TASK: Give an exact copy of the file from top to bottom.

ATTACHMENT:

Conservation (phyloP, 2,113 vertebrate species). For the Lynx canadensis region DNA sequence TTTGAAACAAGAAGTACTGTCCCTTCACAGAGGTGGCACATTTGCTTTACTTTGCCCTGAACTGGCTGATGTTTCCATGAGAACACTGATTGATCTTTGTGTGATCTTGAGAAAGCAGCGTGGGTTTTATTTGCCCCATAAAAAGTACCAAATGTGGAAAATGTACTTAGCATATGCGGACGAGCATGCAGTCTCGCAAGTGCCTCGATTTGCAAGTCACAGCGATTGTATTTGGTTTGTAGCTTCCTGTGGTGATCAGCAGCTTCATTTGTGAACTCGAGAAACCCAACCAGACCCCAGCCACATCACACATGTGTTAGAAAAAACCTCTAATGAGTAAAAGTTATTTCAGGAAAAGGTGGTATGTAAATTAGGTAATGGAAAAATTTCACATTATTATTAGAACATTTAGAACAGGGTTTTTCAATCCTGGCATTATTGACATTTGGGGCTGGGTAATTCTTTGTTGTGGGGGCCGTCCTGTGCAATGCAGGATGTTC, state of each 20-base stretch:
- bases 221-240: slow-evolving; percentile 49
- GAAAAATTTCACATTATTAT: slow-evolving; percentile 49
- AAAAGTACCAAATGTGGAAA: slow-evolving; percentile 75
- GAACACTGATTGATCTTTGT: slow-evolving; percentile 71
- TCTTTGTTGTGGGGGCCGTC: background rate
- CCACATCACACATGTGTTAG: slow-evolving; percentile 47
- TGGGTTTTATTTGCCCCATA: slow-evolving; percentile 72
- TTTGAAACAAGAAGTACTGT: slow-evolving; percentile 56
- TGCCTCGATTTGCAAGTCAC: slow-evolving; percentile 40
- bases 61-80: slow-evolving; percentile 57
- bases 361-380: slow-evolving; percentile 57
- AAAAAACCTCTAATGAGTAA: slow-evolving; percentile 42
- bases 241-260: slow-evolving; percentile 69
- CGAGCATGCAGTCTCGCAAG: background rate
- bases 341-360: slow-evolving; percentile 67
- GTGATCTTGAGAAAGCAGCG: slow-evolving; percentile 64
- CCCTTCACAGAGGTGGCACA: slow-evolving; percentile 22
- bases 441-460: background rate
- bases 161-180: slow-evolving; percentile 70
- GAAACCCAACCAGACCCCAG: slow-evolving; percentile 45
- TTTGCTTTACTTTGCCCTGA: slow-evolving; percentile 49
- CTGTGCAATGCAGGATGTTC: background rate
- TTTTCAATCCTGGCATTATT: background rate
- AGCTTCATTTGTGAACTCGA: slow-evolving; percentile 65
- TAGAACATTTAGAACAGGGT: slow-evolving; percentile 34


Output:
Conservation (phyloP, 2,113 vertebrate species). For the Lynx canadensis region DNA sequence TTTGAAACAAGAAGTACTGTCCCTTCACAGAGGTGGCACATTTGCTTTACTTTGCCCTGAACTGGCTGATGTTTCCATGAGAACACTGATTGATCTTTGTGTGATCTTGAGAAAGCAGCGTGGGTTTTATTTGCCCCATAAAAAGTACCAAATGTGGAAAATGTACTTAGCATATGCGGACGAGCATGCAGTCTCGCAAGTGCCTCGATTTGCAAGTCACAGCGATTGTATTTGGTTTGTAGCTTCCTGTGGTGATCAGCAGCTTCATTTGTGAACTCGAGAAACCCAACCAGACCCCAGCCACATCACACATGTGTTAGAAAAAACCTCTAATGAGTAAAAGTTATTTCAGGAAAAGGTGGTATGTAAATTAGGTAATGGAAAAATTTCACATTATTATTAGAACATTTAGAACAGGGTTTTTCAATCCTGGCATTATTGACATTTGGGGCTGGGTAATTCTTTGTTGTGGGGGCCGTCCTGTGCAATGCAGGATGTTC, state of each 20-base stretch:
- bases 221-240: slow-evolving; percentile 49
- GAAAAATTTCACATTATTAT: slow-evolving; percentile 49
- AAAAGTACCAAATGTGGAAA: slow-evolving; percentile 75
- GAACACTGATTGATCTTTGT: slow-evolving; percentile 71
- TCTTTGTTGTGGGGGCCGTC: background rate
- CCACATCACACATGTGTTAG: slow-evolving; percentile 47
- TGGGTTTTATTTGCCCCATA: slow-evolving; percentile 72
- TTTGAAACAAGAAGTACTGT: slow-evolving; percentile 56
- TGCCTCGATTTGCAAGTCAC: slow-evolving; percentile 40
- bases 61-80: slow-evolving; percentile 57
- bases 361-380: slow-evolving; percentile 57
- AAAAAACCTCTAATGAGTAA: slow-evolving; percentile 42
- bases 241-260: slow-evolving; percentile 69
- CGAGCATGCAGTCTCGCAAG: background rate
- bases 341-360: slow-evolving; percentile 67
- GTGATCTTGAGAAAGCAGCG: slow-evolving; percentile 64
- CCCTTCACAGAGGTGGCACA: slow-evolving; percentile 22
- bases 441-460: background rate
- bases 161-180: slow-evolving; percentile 70
- GAAACCCAACCAGACCCCAG: slow-evolving; percentile 45
- TTTGCTTTACTTTGCCCTGA: slow-evolving; percentile 49
- CTGTGCAATGCAGGATGTTC: background rate
- TTTTCAATCCTGGCATTATT: background rate
- AGCTTCATTTGTGAACTCGA: slow-evolving; percentile 65
- TAGAACATTTAGAACAGGGT: slow-evolving; percentile 34